Burns Lake Youth Soccer Club celebrates 15 years

Soccer has become popular across the region and is a sport that focuses on team efforts

Planned site for the arboretum trail

Planned site for the arboretum trail

Pat Brochez from the Burns Lake Youth Soccer Club said that plans for an arboretum trail will still go ahead his year, despite the project’s recent funding challenges.

As reported in the Lakes District News edition of Dec. 7, 2011 the soccer club is planning to make use of a strip of unused land adjacent to Lake District Secondary School (LDSS) by constructing a 250 metre long educational ‘arboretum’ walking trail. The trail will run parallel to the existing fence line below the LDSS running track.

Brochez said he hopes that by establishing a walking trail, locals will be encouraged to move off the running track and onto a more visually appealing walkway. Once complete, the trail will have a gravel walkway and be planted with native species of trees on either side. Informational plaques, which the soccer club is hoping to find sponsors for will also be placed near each of the trees.

The trees will screen out the industrial activities of the adjacent CN railway tracks and the trail will also reduce the drying effects of blowing winds to the fields, as well as provide a windbreak to reduce blowing dust.

Brochez said that recent community events have made fundraising for the project more difficult. “In the wake of the Babine Forest Products tragedy, the soccer club has been unable to raise funds towards the full complement of 50 saplings that were originally planned for the trail.” Brochez said.

“It is likely that we will now focus on putting a few trees in each year and extend the planting phase. I did solicit funding from a number of provincial and national grants agencies, but without success,” he added.

Once the walking track is completed, the club will continue working to raise funds for the trees to complete the trail.

A few trees will be planted this year, with more in the years to come, unless further funding becomes available.

The total cost of the trail is estimated at $40,000 with $13,000 already raised from a range of sources, both local and provincial.

The soccer club plans to have each tree sponsored and a list of trees was selected by a committee that chose species suited to the environment and that represented a broad cross-section of tree species from across B.C. “Some of the trees are ornamental, others are very economically valuable,” Brochez said, adding that no sponsors have been lined up yet.

The project has three phases. Phase one is an information kiosk, a forestry display and picnic table and Brochez said these will be on the field in May as soon as the ground dries up to allow work to begin.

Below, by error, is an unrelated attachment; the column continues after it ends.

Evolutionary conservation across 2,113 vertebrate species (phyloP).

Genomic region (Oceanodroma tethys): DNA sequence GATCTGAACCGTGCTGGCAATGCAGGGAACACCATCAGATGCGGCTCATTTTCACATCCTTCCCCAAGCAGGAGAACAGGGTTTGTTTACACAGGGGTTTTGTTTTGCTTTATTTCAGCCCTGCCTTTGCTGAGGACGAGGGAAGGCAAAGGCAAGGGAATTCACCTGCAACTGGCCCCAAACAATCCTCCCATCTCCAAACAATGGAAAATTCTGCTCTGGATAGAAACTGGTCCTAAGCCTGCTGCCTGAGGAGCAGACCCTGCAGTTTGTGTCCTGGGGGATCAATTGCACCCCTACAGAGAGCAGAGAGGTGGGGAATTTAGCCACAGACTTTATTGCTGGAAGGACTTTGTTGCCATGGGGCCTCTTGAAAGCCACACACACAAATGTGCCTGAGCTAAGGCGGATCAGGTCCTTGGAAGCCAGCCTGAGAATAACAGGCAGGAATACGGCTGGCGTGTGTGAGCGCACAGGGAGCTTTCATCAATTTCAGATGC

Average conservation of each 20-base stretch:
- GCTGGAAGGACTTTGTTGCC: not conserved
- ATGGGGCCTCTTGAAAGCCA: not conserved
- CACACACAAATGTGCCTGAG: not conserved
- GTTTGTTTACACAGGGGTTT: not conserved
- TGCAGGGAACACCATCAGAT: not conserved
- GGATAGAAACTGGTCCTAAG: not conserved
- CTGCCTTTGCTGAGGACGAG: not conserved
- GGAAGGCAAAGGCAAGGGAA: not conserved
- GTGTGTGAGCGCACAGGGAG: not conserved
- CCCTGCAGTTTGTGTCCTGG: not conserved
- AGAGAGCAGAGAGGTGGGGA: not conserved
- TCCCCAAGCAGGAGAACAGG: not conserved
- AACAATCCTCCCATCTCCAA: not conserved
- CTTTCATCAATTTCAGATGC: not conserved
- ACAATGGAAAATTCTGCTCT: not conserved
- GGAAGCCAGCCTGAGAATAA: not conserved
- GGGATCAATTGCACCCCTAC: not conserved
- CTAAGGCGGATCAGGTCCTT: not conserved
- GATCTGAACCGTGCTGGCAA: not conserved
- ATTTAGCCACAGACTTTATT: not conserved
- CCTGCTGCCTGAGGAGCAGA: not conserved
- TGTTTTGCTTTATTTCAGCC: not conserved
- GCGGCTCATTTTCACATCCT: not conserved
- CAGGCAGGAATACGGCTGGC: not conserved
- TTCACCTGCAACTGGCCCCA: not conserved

“Phase one  is ready to go. Phase two is the construction of the walking trail and half of the money for this has been raised. Phase three is the tree planting and I have some trees committed, but not enough to complete the trail.”

Brochez said the trail is designed to require minimal maintenance and may at some point link up to a future village wide trail network. “Until this happens, the soccer club will look after the trail.”

The trail is being launched as part of the soccer club’s 15 anniversary this year.

“There was a couple of initiatives planned for the anniversary this year, but for the most part these have been cancelled due to the tragedy as many of our members worked at the sawmill and are directly impacted. The club has approximately 250 kids that participate on an annual basis and while not all are impacted, a planned reconstruction of the main field this year will concentrate our activities to the lower field close to LDSS and the mini-tournament that brings approximately 1,000 people to Burns Lake each year has been cancelled as a result.”

“When I took the program over, it was difficult to find divisional coaches and enough players at the under 14 level to make a full team of 15 players. But the success of our program and the popularity of soccer has increased and we now have full under 14 teams, sometimes three or four of them, a full under 16 and an under 18 team.”

According to Brochez, soccer has become popular across the region and he attributes this to it being a sport that focuses on team efforts making it attractive to many parents.

“The fun of playing soccer is contagious for the kids. Soccer offers an active healthy and engaging activity that kids love to participate in and teaches excellent life-skills such as team work and cooperation.”

“While individuals may be talented, a soccer team involves 11 players who all participate and work together. The program teaches kids all about working together to achieve a goal and how hard work at practice translates to success.”

“ The club is all about having fun playing soccer but our competitive teams represent Burns Lake extremely well. It is a true sign of spring when our club and the hundreds of kids get out on to that field and start playing,” Brochez added.